Manuel Valdes shared this essay for In the Midst of a Storm: “What I love about America is that we have the freedom of choice and the freedom to voice and speak out on issues that matter to us, but what happens when those voices become stifled or silenced from free expression? How would it make you feel? In my piece, I decided to paint this narrative from a woman’s perspective and how the pressures of society can affect her mentally and physically. Does she feel trapped, suffocated, unappreciated; a prisoner in a country she calls home? At the same time, I wanted to showcase the strength and courage that women portray as they confront difficult societal issues in the wake of ridicule and negative consequences. Maya Angelou was a big influence on the intent behind my piece this year and I would like to read excerpts from two of her famous poems…
First from “I Know Why the Caged Bird Sings”The caged bird sings
with a fearful trill
of things unknown
but longed for still
and his tune is heard
on the distant hill
for the caged bird
sings of freedom.
And from “Still I Rise”
You may shoot me with your words,
You may cut me with your eyes,
You may kill me with your hatefulness,
But still, like air, I’ll rise.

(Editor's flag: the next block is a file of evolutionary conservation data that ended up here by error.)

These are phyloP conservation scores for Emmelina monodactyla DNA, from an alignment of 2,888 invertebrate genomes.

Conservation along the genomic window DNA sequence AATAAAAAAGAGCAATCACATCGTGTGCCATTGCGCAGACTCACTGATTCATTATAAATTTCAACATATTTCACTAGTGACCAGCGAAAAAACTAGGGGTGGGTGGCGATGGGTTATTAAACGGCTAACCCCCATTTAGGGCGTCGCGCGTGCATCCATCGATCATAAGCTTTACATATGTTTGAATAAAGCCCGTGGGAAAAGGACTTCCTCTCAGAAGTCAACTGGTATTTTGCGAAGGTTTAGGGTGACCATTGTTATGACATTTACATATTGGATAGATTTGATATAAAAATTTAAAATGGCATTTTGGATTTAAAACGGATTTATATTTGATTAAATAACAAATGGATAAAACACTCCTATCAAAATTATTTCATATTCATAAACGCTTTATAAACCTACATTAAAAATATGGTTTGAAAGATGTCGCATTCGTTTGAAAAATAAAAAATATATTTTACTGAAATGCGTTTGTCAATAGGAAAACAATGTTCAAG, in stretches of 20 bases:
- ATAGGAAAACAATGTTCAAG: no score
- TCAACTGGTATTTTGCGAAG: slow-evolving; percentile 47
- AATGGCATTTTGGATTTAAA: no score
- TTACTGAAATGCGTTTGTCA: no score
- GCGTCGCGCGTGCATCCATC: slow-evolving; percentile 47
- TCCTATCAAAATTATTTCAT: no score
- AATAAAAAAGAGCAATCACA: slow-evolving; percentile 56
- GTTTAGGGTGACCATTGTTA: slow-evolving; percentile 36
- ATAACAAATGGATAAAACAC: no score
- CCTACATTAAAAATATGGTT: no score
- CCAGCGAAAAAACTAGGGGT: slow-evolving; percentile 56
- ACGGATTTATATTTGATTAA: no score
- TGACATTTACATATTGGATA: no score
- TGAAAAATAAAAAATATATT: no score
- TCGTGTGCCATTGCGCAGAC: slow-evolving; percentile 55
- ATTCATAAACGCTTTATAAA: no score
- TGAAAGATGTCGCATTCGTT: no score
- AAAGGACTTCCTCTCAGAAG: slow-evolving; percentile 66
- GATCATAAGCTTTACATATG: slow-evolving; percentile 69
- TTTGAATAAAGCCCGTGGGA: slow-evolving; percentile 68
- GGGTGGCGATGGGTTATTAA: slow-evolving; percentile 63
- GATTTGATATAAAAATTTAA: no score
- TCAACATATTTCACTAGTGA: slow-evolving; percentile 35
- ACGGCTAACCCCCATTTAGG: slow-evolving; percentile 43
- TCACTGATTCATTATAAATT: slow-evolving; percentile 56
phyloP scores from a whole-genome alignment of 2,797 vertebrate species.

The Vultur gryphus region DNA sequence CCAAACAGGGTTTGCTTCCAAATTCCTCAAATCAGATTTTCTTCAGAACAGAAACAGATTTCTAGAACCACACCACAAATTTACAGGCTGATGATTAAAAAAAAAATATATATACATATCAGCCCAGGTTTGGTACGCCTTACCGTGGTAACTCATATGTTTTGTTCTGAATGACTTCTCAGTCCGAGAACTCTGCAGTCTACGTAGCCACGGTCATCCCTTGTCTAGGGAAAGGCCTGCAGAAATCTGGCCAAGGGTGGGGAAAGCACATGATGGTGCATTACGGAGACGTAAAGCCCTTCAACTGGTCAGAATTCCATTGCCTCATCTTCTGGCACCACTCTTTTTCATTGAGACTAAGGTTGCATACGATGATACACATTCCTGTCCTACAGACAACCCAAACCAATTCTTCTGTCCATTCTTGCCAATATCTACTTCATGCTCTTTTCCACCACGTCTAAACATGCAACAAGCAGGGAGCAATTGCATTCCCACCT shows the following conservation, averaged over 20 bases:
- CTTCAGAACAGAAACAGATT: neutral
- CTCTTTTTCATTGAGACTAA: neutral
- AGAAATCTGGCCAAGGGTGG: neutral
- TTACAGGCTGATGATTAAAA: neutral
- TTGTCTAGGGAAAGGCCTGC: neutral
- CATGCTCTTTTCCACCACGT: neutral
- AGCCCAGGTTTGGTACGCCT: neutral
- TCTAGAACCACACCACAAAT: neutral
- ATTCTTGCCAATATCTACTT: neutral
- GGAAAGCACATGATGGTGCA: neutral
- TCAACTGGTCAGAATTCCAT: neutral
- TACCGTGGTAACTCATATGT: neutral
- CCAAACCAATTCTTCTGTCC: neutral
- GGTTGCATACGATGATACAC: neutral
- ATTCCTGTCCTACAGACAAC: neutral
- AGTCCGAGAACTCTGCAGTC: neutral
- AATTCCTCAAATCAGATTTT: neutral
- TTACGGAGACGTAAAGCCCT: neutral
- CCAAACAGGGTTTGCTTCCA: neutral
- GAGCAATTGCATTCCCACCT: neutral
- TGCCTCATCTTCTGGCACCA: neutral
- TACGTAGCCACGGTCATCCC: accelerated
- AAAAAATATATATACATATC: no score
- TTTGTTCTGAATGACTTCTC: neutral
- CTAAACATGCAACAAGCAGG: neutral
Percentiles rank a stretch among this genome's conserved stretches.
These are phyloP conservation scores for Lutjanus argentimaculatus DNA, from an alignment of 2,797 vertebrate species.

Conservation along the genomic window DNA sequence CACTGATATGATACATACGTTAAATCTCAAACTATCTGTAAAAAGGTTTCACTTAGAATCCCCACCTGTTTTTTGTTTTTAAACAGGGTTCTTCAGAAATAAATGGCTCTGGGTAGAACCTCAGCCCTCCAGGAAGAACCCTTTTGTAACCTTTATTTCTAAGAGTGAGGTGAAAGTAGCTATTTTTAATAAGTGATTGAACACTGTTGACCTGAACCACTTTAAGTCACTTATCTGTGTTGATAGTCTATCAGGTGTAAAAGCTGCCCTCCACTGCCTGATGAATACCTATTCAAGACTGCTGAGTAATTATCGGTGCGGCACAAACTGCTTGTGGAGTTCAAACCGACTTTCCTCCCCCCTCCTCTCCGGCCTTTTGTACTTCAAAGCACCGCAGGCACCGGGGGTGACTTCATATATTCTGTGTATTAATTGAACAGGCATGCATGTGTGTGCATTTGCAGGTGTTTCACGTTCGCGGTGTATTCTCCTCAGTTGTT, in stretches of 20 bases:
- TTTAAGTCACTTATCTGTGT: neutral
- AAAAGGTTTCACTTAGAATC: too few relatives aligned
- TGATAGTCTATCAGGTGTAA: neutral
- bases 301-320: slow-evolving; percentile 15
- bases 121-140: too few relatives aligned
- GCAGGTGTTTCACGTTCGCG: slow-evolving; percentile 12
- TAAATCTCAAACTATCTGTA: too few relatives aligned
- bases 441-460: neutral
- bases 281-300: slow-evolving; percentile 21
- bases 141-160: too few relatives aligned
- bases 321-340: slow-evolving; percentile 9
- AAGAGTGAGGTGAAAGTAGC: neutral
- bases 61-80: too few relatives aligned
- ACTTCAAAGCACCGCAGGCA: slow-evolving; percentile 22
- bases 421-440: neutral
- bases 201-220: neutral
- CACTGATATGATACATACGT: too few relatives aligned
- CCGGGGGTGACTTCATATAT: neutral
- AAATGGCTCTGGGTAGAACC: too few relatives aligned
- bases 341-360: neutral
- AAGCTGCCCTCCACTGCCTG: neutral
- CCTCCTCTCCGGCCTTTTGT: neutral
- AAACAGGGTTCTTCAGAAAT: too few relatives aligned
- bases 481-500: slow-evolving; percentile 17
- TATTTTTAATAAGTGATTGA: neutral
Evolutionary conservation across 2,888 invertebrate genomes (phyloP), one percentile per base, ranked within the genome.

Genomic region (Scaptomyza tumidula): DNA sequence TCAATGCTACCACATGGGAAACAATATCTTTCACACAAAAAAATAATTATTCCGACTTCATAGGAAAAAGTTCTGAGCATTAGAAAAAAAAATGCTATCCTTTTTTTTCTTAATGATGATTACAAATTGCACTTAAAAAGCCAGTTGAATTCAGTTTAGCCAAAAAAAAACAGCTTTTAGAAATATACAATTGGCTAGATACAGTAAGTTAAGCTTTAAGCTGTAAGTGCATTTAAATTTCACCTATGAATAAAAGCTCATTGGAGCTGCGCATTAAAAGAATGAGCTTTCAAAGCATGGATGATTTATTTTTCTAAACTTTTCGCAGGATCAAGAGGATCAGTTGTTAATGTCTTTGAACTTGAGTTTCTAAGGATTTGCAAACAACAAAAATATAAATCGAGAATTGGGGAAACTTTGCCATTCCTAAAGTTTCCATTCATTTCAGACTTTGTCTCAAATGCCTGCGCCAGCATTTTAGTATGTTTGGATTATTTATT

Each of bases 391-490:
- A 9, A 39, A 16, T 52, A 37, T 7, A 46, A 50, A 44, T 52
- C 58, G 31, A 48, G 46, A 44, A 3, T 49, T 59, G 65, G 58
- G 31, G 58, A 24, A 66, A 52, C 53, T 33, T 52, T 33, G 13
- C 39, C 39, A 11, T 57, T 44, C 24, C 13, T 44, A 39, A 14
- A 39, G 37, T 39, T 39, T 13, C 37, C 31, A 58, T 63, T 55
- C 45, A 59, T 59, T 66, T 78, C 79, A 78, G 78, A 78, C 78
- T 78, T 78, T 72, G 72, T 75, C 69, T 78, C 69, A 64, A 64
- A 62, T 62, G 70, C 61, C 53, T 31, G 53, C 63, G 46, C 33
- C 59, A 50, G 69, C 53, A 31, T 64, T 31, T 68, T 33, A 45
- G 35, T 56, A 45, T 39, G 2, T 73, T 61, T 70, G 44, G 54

Stuart Coleman’s vividly costumed Kaleidoscope closed Act One. “There are 10 dancers and 5 colors (2 dancers per color), “ explained Coleman, “and my goal was that no one dancer should do the same thing as their counterpart [color]— the reds will dance with the yellows and blues but never the other reds. I think there’s some symbolism there because I feel as Americans, we can get so wrapped up in aspects of ourselves that make us different (race, gender, sexual orientation, religion, etc) and we get so wrapped up in these labels, or colors, that we isolate ourselves from different people. I argue that one of the incredible opportunities we have as Americans is to discover commonalities with people that we didn’t expect to find— when a red can start to dance with a blue. This is all summarized in a quote by one of my favorite Americans: President John F. Kennedy…. “So, let us not be blind to our differences—but let us also direct attention to our common interests and to the means by which those differences can be resolved. And if we cannot end now our differences, at least we can help make the world safe for diversity. For, in the final analysis, our most basic common link is that we all inhabit this small planet. We all breathe the same air. We all cherish our children's future. And we are all mortal.“
DK showcases the grace and power of intellect of every dancer alongside their technical skills of movement and choreography. There’s a lot here to love.